(The article that follows appeared in the March-April, 2011, issue of Washington Trails, a publication of Washington Trails Association www.wta.org. I had such a good time researching and writing it, that I decided that it deserves a wider audience.)
The Elwha Dam and the Glines Canyon Dam on the Elwha River on the Olympic peninsula, both built without fish passages, prevent salmon from returning to their historic spawning beds. Although state law at the time the dams were built, between 1910 and 1927, required the construction of fish passages, Thomas Aldwell with his Olympic Power and Development Company did not comply. Power generated for homes and businesses in the region and as far away as Bremerton trumped the needs of the diverse animal and plant life of the river valley, and the traditional life of the Lower Elwah Klallam people.
At one time, chinook, coho, pink, chum and sockeye salmon, some weighing as much as 100 pounds, swam up the Elwha to spawn. Where hundreds of thousands of smolt, young salmon, once left the mouth of the Elwha to enter the Pacific Ocean and return to spawn in one to five years, now fewer than 3,000 salmon return just to the first five miles of river.
In 1992, through the urging of the Lower Elwha Klallam Tribe, the National Park Service, conservation groups, the dams’ owner (Crown Zellerbach Corporation), and concerned citizens, Congress passed the Elwha River Ecosystem and Fisheries Restoration Act. The goal of the act was to restore the valley’s ecological health, not to destroy the dams, but after studying alternatives involving installing fish passages at one or both dams, it became clear that only the removal of both dams will lead to a healthy river system, including the restoration of the variety of fish runs.
Before the dams can be touched, however, the engineers, biologists, and other researchers must carefully prepare. Forty-three different projects have been recognized, from identifying and protecting the tiniest of insect and plant species to radio-tracking large mammals to levee improvement to returning the floor of the emptied reservoirs to their pre-inundation state. School children, through the UW College of Education’s Learning in Informal and Formal Environments (LIFE) Center and with the assistance of the Olympic Park Institute, have been involved in collecting baseline data. Two treatment plants to protect the water supply to Port Angeles and the surrounding area have been constructed.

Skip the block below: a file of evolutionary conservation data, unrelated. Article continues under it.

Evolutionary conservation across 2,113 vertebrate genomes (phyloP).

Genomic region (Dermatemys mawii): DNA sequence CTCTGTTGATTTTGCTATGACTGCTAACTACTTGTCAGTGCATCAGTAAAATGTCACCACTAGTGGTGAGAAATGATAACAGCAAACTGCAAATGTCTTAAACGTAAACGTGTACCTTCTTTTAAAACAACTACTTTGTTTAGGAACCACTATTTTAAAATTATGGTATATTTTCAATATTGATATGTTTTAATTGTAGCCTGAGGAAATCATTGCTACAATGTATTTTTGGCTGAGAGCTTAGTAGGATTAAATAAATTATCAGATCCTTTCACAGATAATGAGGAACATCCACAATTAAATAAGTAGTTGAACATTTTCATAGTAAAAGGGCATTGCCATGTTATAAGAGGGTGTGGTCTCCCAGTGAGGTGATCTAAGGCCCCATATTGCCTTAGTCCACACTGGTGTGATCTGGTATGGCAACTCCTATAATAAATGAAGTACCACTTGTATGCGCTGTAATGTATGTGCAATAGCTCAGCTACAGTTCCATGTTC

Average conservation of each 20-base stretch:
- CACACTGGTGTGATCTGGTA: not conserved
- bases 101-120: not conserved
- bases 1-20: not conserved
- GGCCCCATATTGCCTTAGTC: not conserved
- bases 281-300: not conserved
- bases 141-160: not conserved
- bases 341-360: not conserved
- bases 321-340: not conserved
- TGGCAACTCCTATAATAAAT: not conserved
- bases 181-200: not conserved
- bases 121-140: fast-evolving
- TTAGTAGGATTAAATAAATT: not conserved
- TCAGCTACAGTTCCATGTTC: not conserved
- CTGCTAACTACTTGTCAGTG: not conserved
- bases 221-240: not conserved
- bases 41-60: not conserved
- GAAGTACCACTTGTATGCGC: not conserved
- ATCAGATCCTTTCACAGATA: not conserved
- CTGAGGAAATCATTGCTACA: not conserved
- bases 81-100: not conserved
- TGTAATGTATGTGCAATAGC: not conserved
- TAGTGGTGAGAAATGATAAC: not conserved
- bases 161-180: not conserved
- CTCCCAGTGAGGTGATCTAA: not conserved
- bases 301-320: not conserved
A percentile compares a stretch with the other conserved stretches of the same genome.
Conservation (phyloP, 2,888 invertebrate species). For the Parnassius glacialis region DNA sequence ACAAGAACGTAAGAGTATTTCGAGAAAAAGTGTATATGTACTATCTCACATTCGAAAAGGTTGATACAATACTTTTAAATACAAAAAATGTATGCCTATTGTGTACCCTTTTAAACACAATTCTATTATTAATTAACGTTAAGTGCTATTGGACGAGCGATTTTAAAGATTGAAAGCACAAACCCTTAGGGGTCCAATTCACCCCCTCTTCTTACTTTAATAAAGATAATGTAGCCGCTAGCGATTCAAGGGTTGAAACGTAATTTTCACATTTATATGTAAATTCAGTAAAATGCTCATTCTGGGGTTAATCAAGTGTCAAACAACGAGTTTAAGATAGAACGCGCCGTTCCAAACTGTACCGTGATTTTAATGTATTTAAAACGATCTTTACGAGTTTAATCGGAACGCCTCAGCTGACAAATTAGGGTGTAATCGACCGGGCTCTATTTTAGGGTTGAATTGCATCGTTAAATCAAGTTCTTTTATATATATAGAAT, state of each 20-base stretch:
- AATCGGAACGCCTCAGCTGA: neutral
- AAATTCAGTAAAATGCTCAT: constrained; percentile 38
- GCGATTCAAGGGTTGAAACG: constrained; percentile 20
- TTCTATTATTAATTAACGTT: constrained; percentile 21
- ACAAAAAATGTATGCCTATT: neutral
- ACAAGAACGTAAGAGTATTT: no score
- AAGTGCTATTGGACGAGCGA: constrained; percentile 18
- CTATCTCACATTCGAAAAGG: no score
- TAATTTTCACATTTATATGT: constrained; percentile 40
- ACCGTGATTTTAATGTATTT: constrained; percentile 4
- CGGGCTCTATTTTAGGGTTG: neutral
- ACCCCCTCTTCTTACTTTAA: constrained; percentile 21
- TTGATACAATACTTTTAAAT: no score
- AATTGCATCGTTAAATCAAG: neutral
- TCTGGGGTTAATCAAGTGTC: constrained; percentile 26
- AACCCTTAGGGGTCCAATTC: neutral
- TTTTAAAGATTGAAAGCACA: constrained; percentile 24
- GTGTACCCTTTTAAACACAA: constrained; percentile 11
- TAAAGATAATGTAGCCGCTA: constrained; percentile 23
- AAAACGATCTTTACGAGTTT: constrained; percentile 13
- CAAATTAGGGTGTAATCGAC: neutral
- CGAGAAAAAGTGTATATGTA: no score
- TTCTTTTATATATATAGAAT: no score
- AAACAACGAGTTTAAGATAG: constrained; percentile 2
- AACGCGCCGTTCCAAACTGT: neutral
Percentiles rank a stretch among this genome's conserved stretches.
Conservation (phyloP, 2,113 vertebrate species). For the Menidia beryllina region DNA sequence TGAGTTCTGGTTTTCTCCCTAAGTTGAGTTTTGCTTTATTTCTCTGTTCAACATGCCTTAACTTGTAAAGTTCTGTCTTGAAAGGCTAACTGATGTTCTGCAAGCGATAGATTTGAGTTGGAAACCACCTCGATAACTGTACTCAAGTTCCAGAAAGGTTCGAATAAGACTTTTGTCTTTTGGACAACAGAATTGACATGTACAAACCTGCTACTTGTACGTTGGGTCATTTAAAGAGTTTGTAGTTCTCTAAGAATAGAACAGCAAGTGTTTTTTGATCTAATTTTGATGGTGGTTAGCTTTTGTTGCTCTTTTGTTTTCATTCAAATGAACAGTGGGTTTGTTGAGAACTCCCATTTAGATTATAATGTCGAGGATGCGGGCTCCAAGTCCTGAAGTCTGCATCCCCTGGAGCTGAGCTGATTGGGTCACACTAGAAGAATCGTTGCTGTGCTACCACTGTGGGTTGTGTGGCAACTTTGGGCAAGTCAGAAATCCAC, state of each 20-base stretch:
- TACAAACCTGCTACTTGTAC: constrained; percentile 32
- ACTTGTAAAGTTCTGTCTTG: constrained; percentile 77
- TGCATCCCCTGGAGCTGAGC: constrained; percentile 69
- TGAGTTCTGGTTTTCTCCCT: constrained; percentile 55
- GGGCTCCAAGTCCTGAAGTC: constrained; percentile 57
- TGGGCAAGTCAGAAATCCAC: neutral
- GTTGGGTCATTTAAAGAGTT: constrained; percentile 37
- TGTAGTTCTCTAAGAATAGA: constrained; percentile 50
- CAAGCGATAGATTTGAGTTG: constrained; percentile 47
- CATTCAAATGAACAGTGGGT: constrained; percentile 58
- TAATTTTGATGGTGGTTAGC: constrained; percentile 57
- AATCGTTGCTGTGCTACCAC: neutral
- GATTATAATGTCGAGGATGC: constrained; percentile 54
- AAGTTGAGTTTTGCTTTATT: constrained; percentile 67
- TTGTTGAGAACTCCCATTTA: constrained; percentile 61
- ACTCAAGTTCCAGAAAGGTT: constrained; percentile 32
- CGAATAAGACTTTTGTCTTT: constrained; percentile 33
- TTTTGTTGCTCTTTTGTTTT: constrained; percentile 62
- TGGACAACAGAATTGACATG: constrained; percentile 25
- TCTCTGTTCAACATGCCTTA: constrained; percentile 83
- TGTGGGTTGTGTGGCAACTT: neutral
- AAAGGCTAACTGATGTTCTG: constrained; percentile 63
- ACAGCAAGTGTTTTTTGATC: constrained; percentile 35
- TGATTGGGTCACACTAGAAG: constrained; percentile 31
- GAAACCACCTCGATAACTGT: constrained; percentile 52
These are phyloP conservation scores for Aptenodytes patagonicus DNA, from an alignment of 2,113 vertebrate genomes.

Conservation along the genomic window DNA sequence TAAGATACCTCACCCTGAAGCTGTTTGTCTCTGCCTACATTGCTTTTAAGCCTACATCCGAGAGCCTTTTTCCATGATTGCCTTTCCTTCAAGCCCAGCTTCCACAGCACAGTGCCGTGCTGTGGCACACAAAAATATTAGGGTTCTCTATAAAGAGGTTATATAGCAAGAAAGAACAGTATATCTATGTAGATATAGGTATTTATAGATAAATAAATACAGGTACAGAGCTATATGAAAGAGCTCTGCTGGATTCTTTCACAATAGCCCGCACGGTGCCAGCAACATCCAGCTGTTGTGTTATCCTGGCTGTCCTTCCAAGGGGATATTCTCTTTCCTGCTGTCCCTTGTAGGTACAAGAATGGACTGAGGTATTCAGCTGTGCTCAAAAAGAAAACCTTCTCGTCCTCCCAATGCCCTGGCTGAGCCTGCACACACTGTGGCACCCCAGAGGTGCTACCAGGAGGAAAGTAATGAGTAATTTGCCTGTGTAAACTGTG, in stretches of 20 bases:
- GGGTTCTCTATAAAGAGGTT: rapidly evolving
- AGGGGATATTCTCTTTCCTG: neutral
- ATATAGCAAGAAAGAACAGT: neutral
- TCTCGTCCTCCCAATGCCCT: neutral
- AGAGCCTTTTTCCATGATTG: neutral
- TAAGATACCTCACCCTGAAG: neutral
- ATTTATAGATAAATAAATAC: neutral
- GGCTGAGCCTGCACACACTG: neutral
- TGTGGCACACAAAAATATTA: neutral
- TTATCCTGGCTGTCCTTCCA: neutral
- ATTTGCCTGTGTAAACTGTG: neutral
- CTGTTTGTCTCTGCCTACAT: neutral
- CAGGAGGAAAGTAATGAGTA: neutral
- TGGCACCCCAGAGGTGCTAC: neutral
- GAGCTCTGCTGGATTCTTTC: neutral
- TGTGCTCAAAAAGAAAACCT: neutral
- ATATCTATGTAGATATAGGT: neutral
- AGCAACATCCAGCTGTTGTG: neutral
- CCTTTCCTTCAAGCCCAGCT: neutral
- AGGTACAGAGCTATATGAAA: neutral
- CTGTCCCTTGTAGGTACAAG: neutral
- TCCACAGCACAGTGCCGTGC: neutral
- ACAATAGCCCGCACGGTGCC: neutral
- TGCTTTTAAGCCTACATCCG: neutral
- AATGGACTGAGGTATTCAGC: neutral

For a while it was feared that while Congress had passed the act, there would be a long wait as money gradually became available. Then through the American Recovery and Reinvestment Act of 2009, stimulus funds made an immediate beginning possible, ahead of schedule. The actual destruction of the dams is scheduled to begin in September 2011, with a celebration at Olympic National Park.
At the higher Glines Canyon Dam, thirteen miles from the mouth of the river, the plan is to first draw down Lake Mills partway and then notch and lower the dam gradually, drawing down the lake at the same time. At Elwha Dam, the water of Lake Aldwell will be directed to flow through the western spillway while the dam is removed, and then the river will be re-directed to its natural channel.
Full recovery of the valley may take as long as ten years, but when the dams are gone and the lakes drained, the forty-five miles of river will be restored to its free-flowing state, from the peaks of Olympic National Park to the Straits of Juan de Fuca, as it was one hundred years ago. Sacred sites of the Lower Elwha Klallam people, now covered by the reservoirs, will be visible once again. Over the next three years, the world will be watching the largest dam removals the United States has ever seen. Lessons learned here, on dam removal and restoration, will be applied to other rivers nationally and internationally.
To see the river for yourself, contact the National Parks Conservation Association, www.npca.org, for their brochure, “A Driving Tour of the Elwha River.” For more details on the removal, go to www.nps.gov/olym.
Note: Resources used to prepare this article include the NPCA brochure above; the National Park Service brochure, “Freeing the Elwah, A Story of Dam Removal and Restoration;” Seattle Times “Dams get closer to demolition,” April 12, 2010; Columns, The University of Washington Alumni Magazine, “Education on the Elwha,” December, 2010; and conversation with David Graves of NPCA.